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When you wander through Wilson Botanic Park Berwick, it is hard to imagine how the site has changed over millions of years. You may not think of fossils, rainforests or volcanoes but these are a very important part of the park's history.
Discover the geological history of the park while taking in the beauty of this botanical wonderland all while not leaving your seat! Watch the video below or on YouTube.
You can also read the transcript of the tour.
Palaeontologists have calculated that about 25 million years ago volcanic eruptions caused molten basalt to form basalt flows. One of these basalt flows has been dated 21.7 million years old.
The volcanic activity caused an extrusion of lava which covered the ground. The Basalt Cliff shows cracks that occurred as the rock started to cool down.
Wilson Botanic Park Berwick is home to a significant plant fossil site. Fossil plant material has been uncovered in several forms. Macrofossils form tree trunks, leaves, fruits and seedpods. The Macrofossils travel long distances through air and water as they reflect local and regional vegetation.
Fossils from this site are from the Miocene period (22 million years ago). This is the oldest dated eucalypt fossil deposit in Australia and it has been studied by universities nationwide.
Periods of sedimentation followed the eruptions, leaving sands and mud on the basalt plain. As a result, large pieces of fossilized (petrified) wood have been found, including fossils of conifers and hardwoods. You will find some of these ancient species planted here at the park.
Our most famous fossil at this site is the only known fossil containing leaves of both Nothofagus (Southern Beech Tree) and Eucalyptus. This is particularly important because it shows a period in history when this area had Tropical (Beech) and Temperate (Eucalyptus) trees at the same time. This shows a period where this area shifted climatic conditions.
William and James Wilson bought 632 acres of Crown Land in 1854. This became the 'Olde' Berwick district.
Wheat was sown on the western side of the land after it was cleared of its forest growth of redgum, box and native hop. The land was then used for sheep and dairying. The brothers built Quarry Hills house which is still a private house today.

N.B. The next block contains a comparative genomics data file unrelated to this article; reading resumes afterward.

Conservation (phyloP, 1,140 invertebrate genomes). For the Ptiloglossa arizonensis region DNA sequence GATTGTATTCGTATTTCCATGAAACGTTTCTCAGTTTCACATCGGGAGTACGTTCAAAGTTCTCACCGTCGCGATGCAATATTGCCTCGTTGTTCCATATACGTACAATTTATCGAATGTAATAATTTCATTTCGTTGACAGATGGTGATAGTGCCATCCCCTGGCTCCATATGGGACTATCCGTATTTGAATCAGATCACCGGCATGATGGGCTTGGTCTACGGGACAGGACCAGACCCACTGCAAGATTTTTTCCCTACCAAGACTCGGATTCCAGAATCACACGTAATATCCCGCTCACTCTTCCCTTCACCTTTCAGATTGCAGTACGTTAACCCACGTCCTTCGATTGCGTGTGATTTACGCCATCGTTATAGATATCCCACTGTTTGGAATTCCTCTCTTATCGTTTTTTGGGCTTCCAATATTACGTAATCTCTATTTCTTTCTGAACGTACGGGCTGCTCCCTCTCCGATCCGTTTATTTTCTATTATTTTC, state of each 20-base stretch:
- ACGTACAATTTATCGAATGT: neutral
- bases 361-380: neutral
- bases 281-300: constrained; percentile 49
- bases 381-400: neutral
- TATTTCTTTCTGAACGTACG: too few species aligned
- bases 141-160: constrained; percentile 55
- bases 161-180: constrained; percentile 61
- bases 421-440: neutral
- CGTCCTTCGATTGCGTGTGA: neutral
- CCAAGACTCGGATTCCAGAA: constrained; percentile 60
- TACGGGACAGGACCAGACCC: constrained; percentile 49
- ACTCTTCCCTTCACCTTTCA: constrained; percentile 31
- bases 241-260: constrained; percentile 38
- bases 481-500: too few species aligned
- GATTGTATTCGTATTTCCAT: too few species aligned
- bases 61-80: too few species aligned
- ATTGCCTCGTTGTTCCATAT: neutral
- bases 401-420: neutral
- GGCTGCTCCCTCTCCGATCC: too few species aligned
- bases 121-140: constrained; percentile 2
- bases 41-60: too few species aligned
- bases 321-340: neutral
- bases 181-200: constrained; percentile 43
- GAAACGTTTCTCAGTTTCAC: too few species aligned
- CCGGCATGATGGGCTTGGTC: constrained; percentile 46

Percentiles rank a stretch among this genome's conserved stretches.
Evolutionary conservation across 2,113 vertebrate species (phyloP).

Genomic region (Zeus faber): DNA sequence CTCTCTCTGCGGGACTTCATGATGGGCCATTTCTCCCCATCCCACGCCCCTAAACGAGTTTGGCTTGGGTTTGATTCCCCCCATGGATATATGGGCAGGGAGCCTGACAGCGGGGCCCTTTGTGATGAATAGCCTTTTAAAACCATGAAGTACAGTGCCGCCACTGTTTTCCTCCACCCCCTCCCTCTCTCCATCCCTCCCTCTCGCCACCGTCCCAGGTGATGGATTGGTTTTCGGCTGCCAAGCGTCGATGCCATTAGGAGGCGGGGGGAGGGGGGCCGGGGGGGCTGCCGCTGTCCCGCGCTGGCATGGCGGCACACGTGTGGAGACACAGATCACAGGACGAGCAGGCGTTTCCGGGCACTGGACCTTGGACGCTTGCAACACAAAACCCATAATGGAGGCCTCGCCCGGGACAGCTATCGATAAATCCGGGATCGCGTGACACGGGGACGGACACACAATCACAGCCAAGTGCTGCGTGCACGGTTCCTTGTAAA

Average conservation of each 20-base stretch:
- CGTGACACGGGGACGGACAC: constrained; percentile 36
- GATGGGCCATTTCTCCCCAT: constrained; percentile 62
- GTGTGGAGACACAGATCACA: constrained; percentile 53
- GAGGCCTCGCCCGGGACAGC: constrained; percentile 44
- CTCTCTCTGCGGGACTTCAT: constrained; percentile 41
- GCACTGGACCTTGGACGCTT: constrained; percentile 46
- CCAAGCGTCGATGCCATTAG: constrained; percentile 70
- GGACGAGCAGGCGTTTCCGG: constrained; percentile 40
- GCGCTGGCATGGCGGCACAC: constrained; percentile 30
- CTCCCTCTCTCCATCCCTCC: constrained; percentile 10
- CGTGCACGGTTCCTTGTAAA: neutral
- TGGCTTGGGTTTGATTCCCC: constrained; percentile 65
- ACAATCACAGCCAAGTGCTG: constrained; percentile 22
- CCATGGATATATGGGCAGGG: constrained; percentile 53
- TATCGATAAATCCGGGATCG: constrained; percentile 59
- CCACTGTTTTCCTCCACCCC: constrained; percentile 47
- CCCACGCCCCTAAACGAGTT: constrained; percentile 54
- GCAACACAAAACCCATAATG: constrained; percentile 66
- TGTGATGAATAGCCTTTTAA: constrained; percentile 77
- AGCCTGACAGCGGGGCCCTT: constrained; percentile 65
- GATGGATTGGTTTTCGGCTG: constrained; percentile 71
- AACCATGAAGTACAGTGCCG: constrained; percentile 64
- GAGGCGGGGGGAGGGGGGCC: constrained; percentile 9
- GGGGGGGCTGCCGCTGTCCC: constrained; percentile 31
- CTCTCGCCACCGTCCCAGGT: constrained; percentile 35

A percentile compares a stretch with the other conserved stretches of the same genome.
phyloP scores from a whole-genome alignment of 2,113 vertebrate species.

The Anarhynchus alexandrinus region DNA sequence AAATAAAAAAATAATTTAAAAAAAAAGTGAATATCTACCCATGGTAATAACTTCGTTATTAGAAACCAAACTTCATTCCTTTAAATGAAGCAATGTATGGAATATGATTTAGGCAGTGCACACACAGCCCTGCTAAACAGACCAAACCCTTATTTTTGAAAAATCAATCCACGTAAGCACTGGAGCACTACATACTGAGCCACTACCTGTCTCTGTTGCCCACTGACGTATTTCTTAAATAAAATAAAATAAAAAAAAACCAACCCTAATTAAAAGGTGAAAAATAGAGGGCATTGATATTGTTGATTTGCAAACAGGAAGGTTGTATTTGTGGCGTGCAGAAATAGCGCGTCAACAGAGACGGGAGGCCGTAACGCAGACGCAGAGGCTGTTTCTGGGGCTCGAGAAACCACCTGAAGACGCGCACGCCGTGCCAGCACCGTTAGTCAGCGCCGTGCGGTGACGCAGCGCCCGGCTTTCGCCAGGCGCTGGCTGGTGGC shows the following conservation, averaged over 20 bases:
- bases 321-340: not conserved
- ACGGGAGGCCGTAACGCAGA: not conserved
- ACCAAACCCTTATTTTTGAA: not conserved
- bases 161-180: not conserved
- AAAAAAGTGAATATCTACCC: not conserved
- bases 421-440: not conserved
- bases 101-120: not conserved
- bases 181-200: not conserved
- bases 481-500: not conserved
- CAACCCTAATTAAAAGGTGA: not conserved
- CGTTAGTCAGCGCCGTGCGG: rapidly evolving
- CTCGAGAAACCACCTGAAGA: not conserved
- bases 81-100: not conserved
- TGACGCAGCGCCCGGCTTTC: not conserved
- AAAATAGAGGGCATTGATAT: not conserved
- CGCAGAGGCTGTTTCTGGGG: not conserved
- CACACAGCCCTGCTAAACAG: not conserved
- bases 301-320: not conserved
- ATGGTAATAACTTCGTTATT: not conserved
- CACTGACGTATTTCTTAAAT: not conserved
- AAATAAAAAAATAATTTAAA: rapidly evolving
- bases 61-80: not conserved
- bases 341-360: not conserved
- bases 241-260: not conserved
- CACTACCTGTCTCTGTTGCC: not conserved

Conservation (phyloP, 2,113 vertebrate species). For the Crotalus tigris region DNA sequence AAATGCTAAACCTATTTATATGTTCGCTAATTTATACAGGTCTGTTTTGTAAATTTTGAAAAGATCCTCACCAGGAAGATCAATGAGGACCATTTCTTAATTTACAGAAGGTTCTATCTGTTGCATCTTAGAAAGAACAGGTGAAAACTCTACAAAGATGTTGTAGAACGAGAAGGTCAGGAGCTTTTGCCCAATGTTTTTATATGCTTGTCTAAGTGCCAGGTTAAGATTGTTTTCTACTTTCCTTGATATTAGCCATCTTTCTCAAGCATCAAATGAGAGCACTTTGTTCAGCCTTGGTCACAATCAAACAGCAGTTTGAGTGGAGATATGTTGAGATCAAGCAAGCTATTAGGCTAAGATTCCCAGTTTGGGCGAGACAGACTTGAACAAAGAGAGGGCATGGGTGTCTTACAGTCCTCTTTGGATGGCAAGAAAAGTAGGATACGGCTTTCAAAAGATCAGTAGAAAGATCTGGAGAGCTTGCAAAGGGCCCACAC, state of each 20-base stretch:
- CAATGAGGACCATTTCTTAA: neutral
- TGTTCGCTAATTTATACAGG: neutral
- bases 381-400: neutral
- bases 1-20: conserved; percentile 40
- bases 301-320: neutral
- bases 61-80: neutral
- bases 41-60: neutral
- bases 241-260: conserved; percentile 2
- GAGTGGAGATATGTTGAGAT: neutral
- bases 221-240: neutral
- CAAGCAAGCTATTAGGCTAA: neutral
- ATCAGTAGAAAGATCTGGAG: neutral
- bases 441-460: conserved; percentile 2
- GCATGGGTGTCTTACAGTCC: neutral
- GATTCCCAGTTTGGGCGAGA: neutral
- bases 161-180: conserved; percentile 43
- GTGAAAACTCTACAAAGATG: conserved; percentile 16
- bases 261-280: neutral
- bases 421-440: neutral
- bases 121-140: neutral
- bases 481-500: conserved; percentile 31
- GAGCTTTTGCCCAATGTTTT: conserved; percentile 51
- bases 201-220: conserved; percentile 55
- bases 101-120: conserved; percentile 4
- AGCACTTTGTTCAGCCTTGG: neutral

When William married, the land was divided between the brothers. William kept the homestead to the south and James kept the northern area bordering on Harkaway Rd.
The park was formerly a basalt quarry (basalt is also called bluestone). Initially, the rock was used to construct the railway line to Gippsland, from Oakleigh to Bunyip. The crushed rock supports the sleepers on which the rails are attached.
The quarry was founded by William Wilson in 1859. Mr Wilson recognised a business opportunity and began excavating the site. His quarry would soon become renowned for producing some of the highest quality basalts in the Melbourne region.
The quarry stopped operating in 1976. After 117 years, removing the rock with large machinery was no longer economical. The former quarry has left a rock face along the east side of Basalt Lake, which shows the rocks formed due to volcanic activity.
The most enduring gift to the people of Casey was made by George and Fay Wilson in 1973. They donated 17 hectares of land (the northern part of the park) to be retained in perpetuity as a public park.
The park was to be known as Wilson Park in recognition of the early pioneers and in memory of James Wilson and his son George. The southern section of the park (13.34 hectares) was purchased by the City of Casey in 1985 and so planning for the park began.
In 1992, the Honourable Bill Hayden A.C., Governor General, opened Wilson Botanic Park Berwick, in memory of early pioneers.
The Wollemi Pine was discovered in 1994 by National Parks Officer David Noble. The pine was growing in a secluded gully in the Wollemi National Park, approximately 100km north of Sydney.
Fossil plant experts studied cuttings of leaves from the unusual trees. Pollen from the trees was studied and determined to be ‘Dilwynites’ previously considered extinct.
Wilson Botanic Park also has similar fossilised pollen material. Experts also found many other species of plants in the material dug up from the fossil discovery site. The topography of the park is suitable to grow the Wollemi Pine as the hills and cliffs protect the trees from heat and winds.